Richardson’s bill is not a clear cut winner. In addition to the 12-cent increase in diesel taxes, the bill proposes to transfer $3 billion from the general fund to create a freight trust fund. That just takes money we have borrowed from China out of one U. S. government pocket and puts it into another. While the ATA also supports this bill, they are quick to point out that this bill is no substitute for a comprehensive new highway bill and will be insufficient on its own to address the infrastructure challenges we face today. The ATA suggests a similar increase in the gasoline tax to put additional resources towards highway and bridge construction and repair.

    It is clear to anyone who drives that we need to boost highway infrastructure spending to make our industries more competitive and our commuting lives more sane. It is not as clear that with nearly 10% unemployment, fairly weak consumer spending, and abysmal housing starts and auto sales that we need to raise taxes and take money out of the tax payers’ pocket and put it into the government’s pocket. We need to pay more if we want more, but is now the right time?

    Before we agree to any fuel tax increases we need two things in return. First, repeal the Davis-Bacon Act (prevailing wage law). This 1931 depression era legislation was designed to deprive blacks of good paying construction jobs. It has since become a sop to the unions that harms legal immigrants. Find your own favorite over-priced job and a window into mindless bureaucracy at Davis Bacon. Second, take highway spending prioritization out of congressional hands. For example, the Reason Foundation’s Galvin Mobility Project scientifically studies congestion and proposes affordable and effective relief. Perhaps something modeled after the Defense Base Closure and Realignment Commission (BRAC) guided by scientific and mathematical models of congestion and disrepair is an option. We can’t afford bridges to nowhere.

  • Compliance, Safety, Accountability

    CSA 2010

    - by Tom Sanderson

    What is it?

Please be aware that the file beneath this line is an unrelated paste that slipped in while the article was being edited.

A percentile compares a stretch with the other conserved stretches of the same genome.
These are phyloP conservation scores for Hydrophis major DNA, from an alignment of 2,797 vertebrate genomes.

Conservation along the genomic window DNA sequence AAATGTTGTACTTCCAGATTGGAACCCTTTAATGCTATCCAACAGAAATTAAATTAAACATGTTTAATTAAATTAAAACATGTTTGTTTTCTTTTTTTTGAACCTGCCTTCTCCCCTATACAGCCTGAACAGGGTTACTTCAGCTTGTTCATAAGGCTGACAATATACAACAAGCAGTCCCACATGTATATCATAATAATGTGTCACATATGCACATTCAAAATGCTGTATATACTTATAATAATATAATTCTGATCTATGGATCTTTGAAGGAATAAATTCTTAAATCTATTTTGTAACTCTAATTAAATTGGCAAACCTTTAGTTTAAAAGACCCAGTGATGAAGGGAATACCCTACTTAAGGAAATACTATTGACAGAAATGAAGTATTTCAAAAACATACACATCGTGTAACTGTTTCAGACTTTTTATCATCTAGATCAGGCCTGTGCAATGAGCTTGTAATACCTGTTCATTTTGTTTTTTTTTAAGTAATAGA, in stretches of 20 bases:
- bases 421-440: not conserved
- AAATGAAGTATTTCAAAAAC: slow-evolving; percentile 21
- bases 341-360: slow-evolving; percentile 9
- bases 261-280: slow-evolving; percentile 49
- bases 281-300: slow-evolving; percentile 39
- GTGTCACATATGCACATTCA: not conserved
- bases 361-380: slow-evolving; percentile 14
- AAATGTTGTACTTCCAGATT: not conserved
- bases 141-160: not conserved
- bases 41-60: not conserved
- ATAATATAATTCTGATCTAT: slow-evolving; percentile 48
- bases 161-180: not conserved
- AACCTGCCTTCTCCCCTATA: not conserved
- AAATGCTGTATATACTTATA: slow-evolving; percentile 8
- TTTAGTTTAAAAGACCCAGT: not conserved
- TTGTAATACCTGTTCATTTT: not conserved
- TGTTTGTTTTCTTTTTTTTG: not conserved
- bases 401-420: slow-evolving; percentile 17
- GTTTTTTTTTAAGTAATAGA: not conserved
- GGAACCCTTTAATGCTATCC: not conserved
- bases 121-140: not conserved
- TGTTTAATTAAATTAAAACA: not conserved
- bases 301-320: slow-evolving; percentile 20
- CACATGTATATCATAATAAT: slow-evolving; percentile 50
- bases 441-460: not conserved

CSA 2010 is a new regulatory system that will be fully implemented by mid-2011 and is designed to measure, track, and report driver and carrier safety. CSA stands for Comprehensive Safety Analysis and the program was created by and is managed by the Federal Motor Carrier Safety Administration or FMCSA. It replaces the SafeStat program. The goal of CSA 2010 is noble in shifting the focus of safety audits away from safety audits at carrier facilities (compliance reviews) in favor of many more road-side inspections of drivers and vehicles and a readily accessible database of results. Today, many good small and new carriers never receive a safety audit so are labeled "unrated". They have no rating to provide shippers and 3PLs a comfort level that they are safe operators, but are fully licensed, authorized and insured in accordance with FMCSA regulations. Furthermore only 2% of carriers receive compliance reviews in any year, so the ratings are not timely. With CSA 2010, not only will every carrier be evaluated, but every driver will be evaluated. While drivers do not have scores, carriers can elect to participate in a fee-based Pre-Employment Screening Program that will give the hiring carrier data on the driver including 5 years of crash data and 3 years of inspection data. This will give carriers far better information allowing them to avoid hiring unsafe drivers who leave one carrier today and essentially start with a clean slate at their new carrier. I do not intend to fully explain CSA 2010 but will provide links to articles I find informative and interesting. Fundamentally, CSA 2010 roadside inspections will focus on 7 categories (unsafe driving, fatigued driving – hours of service, driver fitness, alcohol and controlled substances, vehicle maintenance, cargo related, and crash indicator). These 7 areas are called BASIC, or Behavior Analysis and Safety Improvement Categories because no government program is complete without the creation of numerous new acronyms. The Carrier Safety Measurement System (CSMS) score will replace the SafeStat score.